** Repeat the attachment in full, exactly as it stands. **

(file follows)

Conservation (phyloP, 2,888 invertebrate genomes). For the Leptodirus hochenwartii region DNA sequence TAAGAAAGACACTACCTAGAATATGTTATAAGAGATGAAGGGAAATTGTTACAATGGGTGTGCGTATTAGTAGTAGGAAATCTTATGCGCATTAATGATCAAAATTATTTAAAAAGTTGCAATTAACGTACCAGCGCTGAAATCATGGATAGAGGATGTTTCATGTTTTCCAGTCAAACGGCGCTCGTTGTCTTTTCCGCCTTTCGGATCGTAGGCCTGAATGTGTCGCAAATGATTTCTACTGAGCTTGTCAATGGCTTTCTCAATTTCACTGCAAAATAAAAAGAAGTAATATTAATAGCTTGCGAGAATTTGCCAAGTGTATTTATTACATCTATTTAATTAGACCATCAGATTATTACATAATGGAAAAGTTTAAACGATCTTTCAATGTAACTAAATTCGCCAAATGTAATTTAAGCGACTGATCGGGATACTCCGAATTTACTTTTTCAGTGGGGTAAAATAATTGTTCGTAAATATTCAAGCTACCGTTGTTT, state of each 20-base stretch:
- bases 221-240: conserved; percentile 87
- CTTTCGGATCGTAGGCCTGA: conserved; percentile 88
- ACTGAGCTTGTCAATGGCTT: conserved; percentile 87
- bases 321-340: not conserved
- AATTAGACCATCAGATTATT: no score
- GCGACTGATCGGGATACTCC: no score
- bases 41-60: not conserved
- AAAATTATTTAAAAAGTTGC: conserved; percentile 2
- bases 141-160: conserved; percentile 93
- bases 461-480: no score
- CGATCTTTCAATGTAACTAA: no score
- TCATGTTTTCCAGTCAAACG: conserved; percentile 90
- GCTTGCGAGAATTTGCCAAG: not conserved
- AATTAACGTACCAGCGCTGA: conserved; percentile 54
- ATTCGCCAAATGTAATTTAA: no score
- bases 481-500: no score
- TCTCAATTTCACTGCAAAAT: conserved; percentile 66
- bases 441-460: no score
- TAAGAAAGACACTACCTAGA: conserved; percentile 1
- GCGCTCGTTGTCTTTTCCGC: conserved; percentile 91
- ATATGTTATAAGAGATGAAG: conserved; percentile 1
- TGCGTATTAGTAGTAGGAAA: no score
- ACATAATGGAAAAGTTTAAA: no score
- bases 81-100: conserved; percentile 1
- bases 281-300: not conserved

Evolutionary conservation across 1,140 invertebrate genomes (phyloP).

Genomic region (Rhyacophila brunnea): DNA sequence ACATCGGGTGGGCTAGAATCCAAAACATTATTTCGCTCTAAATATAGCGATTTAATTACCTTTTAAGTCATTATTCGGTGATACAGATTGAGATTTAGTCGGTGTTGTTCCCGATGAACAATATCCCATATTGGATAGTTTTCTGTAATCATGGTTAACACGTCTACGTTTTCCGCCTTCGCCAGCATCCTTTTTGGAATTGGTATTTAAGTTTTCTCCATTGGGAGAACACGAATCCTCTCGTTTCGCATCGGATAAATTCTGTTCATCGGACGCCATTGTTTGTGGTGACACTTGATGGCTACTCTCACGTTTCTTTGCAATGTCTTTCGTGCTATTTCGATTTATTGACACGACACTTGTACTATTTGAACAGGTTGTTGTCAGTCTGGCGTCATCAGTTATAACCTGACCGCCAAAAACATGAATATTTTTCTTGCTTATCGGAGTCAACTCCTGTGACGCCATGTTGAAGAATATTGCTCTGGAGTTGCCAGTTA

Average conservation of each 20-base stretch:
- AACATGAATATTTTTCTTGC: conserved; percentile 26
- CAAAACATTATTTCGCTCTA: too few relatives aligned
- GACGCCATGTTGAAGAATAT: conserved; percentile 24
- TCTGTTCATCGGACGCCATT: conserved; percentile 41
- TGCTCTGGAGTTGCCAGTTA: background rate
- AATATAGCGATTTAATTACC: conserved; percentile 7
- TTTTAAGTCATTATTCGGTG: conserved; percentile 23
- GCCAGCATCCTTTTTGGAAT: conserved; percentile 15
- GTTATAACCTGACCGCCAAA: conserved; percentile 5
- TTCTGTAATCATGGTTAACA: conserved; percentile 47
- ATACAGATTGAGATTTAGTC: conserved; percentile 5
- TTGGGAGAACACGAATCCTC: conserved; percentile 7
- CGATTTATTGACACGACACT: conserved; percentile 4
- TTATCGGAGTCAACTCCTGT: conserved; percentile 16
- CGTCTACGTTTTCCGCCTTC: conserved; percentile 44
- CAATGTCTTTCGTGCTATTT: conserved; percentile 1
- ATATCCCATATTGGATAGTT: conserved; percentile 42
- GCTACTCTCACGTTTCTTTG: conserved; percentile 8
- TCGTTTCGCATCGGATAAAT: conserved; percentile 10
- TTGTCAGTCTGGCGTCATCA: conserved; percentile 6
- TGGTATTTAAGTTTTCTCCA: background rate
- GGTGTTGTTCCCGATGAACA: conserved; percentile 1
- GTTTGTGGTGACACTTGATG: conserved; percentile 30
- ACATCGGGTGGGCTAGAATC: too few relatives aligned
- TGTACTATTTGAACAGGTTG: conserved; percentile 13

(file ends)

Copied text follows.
Conservation (phyloP, 2,888 invertebrate genomes). For the Leptodirus hochenwartii region DNA sequence TAAGAAAGACACTACCTAGAATATGTTATAAGAGATGAAGGGAAATTGTTACAATGGGTGTGCGTATTAGTAGTAGGAAATCTTATGCGCATTAATGATCAAAATTATTTAAAAAGTTGCAATTAACGTACCAGCGCTGAAATCATGGATAGAGGATGTTTCATGTTTTCCAGTCAAACGGCGCTCGTTGTCTTTTCCGCCTTTCGGATCGTAGGCCTGAATGTGTCGCAAATGATTTCTACTGAGCTTGTCAATGGCTTTCTCAATTTCACTGCAAAATAAAAAGAAGTAATATTAATAGCTTGCGAGAATTTGCCAAGTGTATTTATTACATCTATTTAATTAGACCATCAGATTATTACATAATGGAAAAGTTTAAACGATCTTTCAATGTAACTAAATTCGCCAAATGTAATTTAAGCGACTGATCGGGATACTCCGAATTTACTTTTTCAGTGGGGTAAAATAATTGTTCGTAAATATTCAAGCTACCGTTGTTT, state of each 20-base stretch:
- bases 221-240: conserved; percentile 87
- CTTTCGGATCGTAGGCCTGA: conserved; percentile 88
- ACTGAGCTTGTCAATGGCTT: conserved; percentile 87
- bases 321-340: not conserved
- AATTAGACCATCAGATTATT: no score
- GCGACTGATCGGGATACTCC: no score
- bases 41-60: not conserved
- AAAATTATTTAAAAAGTTGC: conserved; percentile 2
- bases 141-160: conserved; percentile 93
- bases 461-480: no score
- CGATCTTTCAATGTAACTAA: no score
- TCATGTTTTCCAGTCAAACG: conserved; percentile 90
- GCTTGCGAGAATTTGCCAAG: not conserved
- AATTAACGTACCAGCGCTGA: conserved; percentile 54
- ATTCGCCAAATGTAATTTAA: no score
- bases 481-500: no score
- TCTCAATTTCACTGCAAAAT: conserved; percentile 66
- bases 441-460: no score
- TAAGAAAGACACTACCTAGA: conserved; percentile 1
- GCGCTCGTTGTCTTTTCCGC: conserved; percentile 91
- ATATGTTATAAGAGATGAAG: conserved; percentile 1
- TGCGTATTAGTAGTAGGAAA: no score
- ACATAATGGAAAAGTTTAAA: no score
- bases 81-100: conserved; percentile 1
- bases 281-300: not conserved

Evolutionary conservation across 1,140 invertebrate genomes (phyloP).

Genomic region (Rhyacophila brunnea): DNA sequence ACATCGGGTGGGCTAGAATCCAAAACATTATTTCGCTCTAAATATAGCGATTTAATTACCTTTTAAGTCATTATTCGGTGATACAGATTGAGATTTAGTCGGTGTTGTTCCCGATGAACAATATCCCATATTGGATAGTTTTCTGTAATCATGGTTAACACGTCTACGTTTTCCGCCTTCGCCAGCATCCTTTTTGGAATTGGTATTTAAGTTTTCTCCATTGGGAGAACACGAATCCTCTCGTTTCGCATCGGATAAATTCTGTTCATCGGACGCCATTGTTTGTGGTGACACTTGATGGCTACTCTCACGTTTCTTTGCAATGTCTTTCGTGCTATTTCGATTTATTGACACGACACTTGTACTATTTGAACAGGTTGTTGTCAGTCTGGCGTCATCAGTTATAACCTGACCGCCAAAAACATGAATATTTTTCTTGCTTATCGGAGTCAACTCCTGTGACGCCATGTTGAAGAATATTGCTCTGGAGTTGCCAGTTA

Average conservation of each 20-base stretch:
- AACATGAATATTTTTCTTGC: conserved; percentile 26
- CAAAACATTATTTCGCTCTA: too few relatives aligned
- GACGCCATGTTGAAGAATAT: conserved; percentile 24
- TCTGTTCATCGGACGCCATT: conserved; percentile 41
- TGCTCTGGAGTTGCCAGTTA: background rate
- AATATAGCGATTTAATTACC: conserved; percentile 7
- TTTTAAGTCATTATTCGGTG: conserved; percentile 23
- GCCAGCATCCTTTTTGGAAT: conserved; percentile 15
- GTTATAACCTGACCGCCAAA: conserved; percentile 5
- TTCTGTAATCATGGTTAACA: conserved; percentile 47
- ATACAGATTGAGATTTAGTC: conserved; percentile 5
- TTGGGAGAACACGAATCCTC: conserved; percentile 7
- CGATTTATTGACACGACACT: conserved; percentile 4
- TTATCGGAGTCAACTCCTGT: conserved; percentile 16
- CGTCTACGTTTTCCGCCTTC: conserved; percentile 44
- CAATGTCTTTCGTGCTATTT: conserved; percentile 1
- ATATCCCATATTGGATAGTT: conserved; percentile 42
- GCTACTCTCACGTTTCTTTG: conserved; percentile 8
- TCGTTTCGCATCGGATAAAT: conserved; percentile 10
- TTGTCAGTCTGGCGTCATCA: conserved; percentile 6
- TGGTATTTAAGTTTTCTCCA: background rate
- GGTGTTGTTCCCGATGAACA: conserved; percentile 1
- GTTTGTGGTGACACTTGATG: conserved; percentile 30
- ACATCGGGTGGGCTAGAATC: too few relatives aligned
- TGTACTATTTGAACAGGTTG: conserved; percentile 13